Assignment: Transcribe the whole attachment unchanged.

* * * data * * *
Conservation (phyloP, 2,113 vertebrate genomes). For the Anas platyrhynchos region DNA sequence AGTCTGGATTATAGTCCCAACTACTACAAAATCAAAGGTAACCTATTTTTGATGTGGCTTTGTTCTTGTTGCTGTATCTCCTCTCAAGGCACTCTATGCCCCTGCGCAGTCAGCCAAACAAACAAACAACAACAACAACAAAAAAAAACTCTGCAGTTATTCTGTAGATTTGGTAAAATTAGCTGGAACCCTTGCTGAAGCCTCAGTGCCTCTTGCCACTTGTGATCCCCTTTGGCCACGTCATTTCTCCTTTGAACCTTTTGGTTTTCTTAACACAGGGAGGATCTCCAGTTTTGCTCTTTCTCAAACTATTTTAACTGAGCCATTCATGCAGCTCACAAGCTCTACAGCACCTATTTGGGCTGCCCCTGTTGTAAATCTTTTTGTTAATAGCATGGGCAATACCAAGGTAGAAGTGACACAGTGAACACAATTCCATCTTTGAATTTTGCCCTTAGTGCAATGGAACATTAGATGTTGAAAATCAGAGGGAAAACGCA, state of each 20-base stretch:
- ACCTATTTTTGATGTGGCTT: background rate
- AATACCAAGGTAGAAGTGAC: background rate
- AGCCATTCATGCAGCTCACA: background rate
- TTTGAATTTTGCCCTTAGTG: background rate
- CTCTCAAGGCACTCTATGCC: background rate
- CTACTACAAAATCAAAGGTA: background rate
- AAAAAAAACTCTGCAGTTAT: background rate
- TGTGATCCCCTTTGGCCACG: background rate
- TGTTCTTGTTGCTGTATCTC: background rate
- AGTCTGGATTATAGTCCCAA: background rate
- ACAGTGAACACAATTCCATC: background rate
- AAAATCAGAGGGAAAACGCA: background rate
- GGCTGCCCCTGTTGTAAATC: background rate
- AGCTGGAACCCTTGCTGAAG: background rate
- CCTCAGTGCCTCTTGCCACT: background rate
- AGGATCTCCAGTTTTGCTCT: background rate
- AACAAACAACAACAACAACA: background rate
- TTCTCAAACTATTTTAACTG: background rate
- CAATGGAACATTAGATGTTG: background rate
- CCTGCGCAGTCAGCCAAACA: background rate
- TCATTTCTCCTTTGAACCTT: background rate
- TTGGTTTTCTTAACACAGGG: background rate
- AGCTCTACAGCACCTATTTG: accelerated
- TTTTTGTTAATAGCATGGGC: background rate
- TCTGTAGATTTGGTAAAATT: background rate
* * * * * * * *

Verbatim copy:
Conservation (phyloP, 2,113 vertebrate genomes). For the Anas platyrhynchos region DNA sequence AGTCTGGATTATAGTCCCAACTACTACAAAATCAAAGGTAACCTATTTTTGATGTGGCTTTGTTCTTGTTGCTGTATCTCCTCTCAAGGCACTCTATGCCCCTGCGCAGTCAGCCAAACAAACAAACAACAACAACAACAAAAAAAAACTCTGCAGTTATTCTGTAGATTTGGTAAAATTAGCTGGAACCCTTGCTGAAGCCTCAGTGCCTCTTGCCACTTGTGATCCCCTTTGGCCACGTCATTTCTCCTTTGAACCTTTTGGTTTTCTTAACACAGGGAGGATCTCCAGTTTTGCTCTTTCTCAAACTATTTTAACTGAGCCATTCATGCAGCTCACAAGCTCTACAGCACCTATTTGGGCTGCCCCTGTTGTAAATCTTTTTGTTAATAGCATGGGCAATACCAAGGTAGAAGTGACACAGTGAACACAATTCCATCTTTGAATTTTGCCCTTAGTGCAATGGAACATTAGATGTTGAAAATCAGAGGGAAAACGCA, state of each 20-base stretch:
- ACCTATTTTTGATGTGGCTT: background rate
- AATACCAAGGTAGAAGTGAC: background rate
- AGCCATTCATGCAGCTCACA: background rate
- TTTGAATTTTGCCCTTAGTG: background rate
- CTCTCAAGGCACTCTATGCC: background rate
- CTACTACAAAATCAAAGGTA: background rate
- AAAAAAAACTCTGCAGTTAT: background rate
- TGTGATCCCCTTTGGCCACG: background rate
- TGTTCTTGTTGCTGTATCTC: background rate
- AGTCTGGATTATAGTCCCAA: background rate
- ACAGTGAACACAATTCCATC: background rate
- AAAATCAGAGGGAAAACGCA: background rate
- GGCTGCCCCTGTTGTAAATC: background rate
- AGCTGGAACCCTTGCTGAAG: background rate
- CCTCAGTGCCTCTTGCCACT: background rate
- AGGATCTCCAGTTTTGCTCT: background rate
- AACAAACAACAACAACAACA: background rate
- TTCTCAAACTATTTTAACTG: background rate
- CAATGGAACATTAGATGTTG: background rate
- CCTGCGCAGTCAGCCAAACA: background rate
- TCATTTCTCCTTTGAACCTT: background rate
- TTGGTTTTCTTAACACAGGG: background rate
- AGCTCTACAGCACCTATTTG: accelerated
- TTTTTGTTAATAGCATGGGC: background rate
- TCTGTAGATTTGGTAAAATT: background rate